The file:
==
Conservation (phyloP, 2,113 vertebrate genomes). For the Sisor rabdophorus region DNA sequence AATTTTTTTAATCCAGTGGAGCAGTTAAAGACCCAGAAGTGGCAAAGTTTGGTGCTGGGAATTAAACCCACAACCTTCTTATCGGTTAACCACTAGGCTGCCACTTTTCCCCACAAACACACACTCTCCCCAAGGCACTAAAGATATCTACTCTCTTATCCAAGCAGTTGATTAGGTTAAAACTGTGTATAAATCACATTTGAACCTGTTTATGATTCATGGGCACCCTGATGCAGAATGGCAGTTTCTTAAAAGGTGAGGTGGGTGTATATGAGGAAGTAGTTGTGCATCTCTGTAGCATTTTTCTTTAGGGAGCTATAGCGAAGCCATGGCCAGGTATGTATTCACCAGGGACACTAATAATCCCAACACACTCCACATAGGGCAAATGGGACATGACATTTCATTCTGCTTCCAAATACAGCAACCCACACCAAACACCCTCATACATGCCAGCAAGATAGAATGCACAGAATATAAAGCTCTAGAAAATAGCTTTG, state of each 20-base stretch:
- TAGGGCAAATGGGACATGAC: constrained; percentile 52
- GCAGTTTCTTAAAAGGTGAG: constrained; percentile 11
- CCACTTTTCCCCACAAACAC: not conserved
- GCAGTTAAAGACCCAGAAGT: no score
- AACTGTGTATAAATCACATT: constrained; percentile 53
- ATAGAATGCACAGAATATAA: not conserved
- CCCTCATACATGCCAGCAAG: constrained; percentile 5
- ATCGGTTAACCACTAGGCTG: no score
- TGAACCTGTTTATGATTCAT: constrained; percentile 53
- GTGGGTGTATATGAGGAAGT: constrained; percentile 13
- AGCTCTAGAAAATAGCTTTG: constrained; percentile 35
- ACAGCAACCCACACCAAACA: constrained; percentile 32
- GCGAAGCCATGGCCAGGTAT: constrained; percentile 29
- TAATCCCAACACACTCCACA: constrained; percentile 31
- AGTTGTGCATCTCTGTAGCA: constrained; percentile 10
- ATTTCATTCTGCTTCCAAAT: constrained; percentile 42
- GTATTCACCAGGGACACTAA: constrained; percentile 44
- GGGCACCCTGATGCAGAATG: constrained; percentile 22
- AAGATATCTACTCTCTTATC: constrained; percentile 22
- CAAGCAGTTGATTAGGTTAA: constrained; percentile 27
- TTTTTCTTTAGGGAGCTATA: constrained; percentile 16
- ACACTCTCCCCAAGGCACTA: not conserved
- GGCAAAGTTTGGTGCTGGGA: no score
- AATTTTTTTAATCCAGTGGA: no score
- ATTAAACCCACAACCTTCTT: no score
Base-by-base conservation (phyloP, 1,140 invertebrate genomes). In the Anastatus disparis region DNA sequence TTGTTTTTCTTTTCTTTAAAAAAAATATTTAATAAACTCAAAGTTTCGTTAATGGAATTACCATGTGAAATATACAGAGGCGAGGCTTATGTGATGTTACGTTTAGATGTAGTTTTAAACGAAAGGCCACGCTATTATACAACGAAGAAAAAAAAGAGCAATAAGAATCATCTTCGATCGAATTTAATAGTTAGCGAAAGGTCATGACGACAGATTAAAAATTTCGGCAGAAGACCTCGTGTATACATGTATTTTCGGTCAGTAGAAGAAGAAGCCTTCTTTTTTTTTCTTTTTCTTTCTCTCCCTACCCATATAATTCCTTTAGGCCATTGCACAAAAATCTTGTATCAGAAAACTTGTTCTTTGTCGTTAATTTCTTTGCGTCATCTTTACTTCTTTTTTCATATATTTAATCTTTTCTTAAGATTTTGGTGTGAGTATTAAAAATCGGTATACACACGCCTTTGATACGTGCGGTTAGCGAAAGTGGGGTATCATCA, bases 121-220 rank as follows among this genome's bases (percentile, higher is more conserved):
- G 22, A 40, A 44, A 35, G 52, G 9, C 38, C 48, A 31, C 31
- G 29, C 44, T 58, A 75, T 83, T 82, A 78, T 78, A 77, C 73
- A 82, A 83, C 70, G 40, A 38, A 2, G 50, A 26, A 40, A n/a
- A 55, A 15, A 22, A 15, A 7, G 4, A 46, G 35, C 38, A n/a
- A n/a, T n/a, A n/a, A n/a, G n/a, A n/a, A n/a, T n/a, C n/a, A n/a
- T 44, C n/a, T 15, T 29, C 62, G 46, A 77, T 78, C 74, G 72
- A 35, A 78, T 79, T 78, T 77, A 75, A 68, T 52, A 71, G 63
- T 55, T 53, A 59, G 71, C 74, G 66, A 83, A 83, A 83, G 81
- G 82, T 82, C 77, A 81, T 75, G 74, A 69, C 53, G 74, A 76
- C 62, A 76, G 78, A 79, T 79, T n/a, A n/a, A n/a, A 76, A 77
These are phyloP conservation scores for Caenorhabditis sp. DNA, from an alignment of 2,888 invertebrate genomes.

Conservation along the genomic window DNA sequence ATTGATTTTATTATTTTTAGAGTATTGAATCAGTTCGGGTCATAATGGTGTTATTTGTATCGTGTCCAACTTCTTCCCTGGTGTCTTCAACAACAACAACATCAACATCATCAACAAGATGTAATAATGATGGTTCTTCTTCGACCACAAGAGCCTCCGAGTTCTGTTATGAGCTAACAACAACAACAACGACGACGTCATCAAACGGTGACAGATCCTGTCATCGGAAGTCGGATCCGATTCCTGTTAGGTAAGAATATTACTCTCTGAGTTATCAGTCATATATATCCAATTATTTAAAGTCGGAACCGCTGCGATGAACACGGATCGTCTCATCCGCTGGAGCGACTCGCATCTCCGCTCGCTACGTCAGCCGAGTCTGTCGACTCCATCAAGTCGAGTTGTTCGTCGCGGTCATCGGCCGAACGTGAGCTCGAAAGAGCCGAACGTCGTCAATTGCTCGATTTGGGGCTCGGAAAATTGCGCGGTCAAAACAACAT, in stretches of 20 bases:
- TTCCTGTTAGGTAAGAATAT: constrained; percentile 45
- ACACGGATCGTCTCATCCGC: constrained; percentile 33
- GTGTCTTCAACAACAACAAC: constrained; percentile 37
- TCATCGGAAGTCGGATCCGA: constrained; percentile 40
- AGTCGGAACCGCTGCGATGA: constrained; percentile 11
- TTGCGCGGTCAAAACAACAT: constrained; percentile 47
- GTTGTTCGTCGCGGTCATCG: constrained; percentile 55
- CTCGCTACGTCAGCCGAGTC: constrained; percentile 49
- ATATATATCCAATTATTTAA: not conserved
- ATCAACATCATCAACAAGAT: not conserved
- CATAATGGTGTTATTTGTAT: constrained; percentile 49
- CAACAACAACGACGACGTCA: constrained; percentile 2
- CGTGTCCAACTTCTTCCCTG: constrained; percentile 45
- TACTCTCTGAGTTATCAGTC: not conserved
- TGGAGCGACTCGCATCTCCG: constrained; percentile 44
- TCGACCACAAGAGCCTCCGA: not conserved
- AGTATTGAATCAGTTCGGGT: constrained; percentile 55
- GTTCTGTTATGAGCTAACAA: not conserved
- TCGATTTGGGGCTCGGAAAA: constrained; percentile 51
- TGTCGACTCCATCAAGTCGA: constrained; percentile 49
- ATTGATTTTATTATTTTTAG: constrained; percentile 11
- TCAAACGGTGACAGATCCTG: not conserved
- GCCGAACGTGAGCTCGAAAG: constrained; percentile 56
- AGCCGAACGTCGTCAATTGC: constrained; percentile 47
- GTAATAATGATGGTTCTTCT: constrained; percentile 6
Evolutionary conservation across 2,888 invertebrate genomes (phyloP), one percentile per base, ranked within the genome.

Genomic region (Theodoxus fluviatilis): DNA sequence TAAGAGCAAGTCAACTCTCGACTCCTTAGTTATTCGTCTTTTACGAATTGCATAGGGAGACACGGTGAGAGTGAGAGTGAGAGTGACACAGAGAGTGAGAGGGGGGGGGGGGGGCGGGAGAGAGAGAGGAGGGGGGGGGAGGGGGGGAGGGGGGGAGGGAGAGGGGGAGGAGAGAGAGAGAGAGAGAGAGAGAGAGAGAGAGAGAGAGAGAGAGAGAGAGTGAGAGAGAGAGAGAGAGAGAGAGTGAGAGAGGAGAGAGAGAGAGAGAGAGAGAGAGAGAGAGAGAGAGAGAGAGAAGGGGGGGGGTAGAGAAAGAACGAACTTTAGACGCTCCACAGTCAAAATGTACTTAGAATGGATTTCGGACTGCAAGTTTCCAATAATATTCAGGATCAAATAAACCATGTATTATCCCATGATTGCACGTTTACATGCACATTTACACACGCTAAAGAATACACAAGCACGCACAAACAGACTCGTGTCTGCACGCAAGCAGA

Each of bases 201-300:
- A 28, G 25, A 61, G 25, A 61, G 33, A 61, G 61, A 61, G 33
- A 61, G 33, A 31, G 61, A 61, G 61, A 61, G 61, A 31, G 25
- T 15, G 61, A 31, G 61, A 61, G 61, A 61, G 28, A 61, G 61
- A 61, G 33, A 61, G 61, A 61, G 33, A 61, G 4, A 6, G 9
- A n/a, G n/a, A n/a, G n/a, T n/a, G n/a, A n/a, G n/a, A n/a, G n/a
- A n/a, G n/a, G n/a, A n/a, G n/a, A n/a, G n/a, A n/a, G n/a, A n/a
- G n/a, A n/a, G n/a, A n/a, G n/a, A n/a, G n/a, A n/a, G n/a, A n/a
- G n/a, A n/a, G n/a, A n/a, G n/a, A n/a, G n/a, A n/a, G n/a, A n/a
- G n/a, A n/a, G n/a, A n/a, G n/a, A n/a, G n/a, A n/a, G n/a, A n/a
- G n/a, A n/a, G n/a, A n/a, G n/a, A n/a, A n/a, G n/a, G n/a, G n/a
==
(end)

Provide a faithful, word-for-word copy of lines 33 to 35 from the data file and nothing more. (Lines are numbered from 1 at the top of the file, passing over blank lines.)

- T 44, C n/a, T 15, T 29, C 62, G 46, A 77, T 78, C 74, G 72
- A 35, A 78, T 79, T 78, T 77, A 75, A 68, T 52, A 71, G 63
- T 55, T 53, A 59, G 71, C 74, G 66, A 83, A 83, A 83, G 81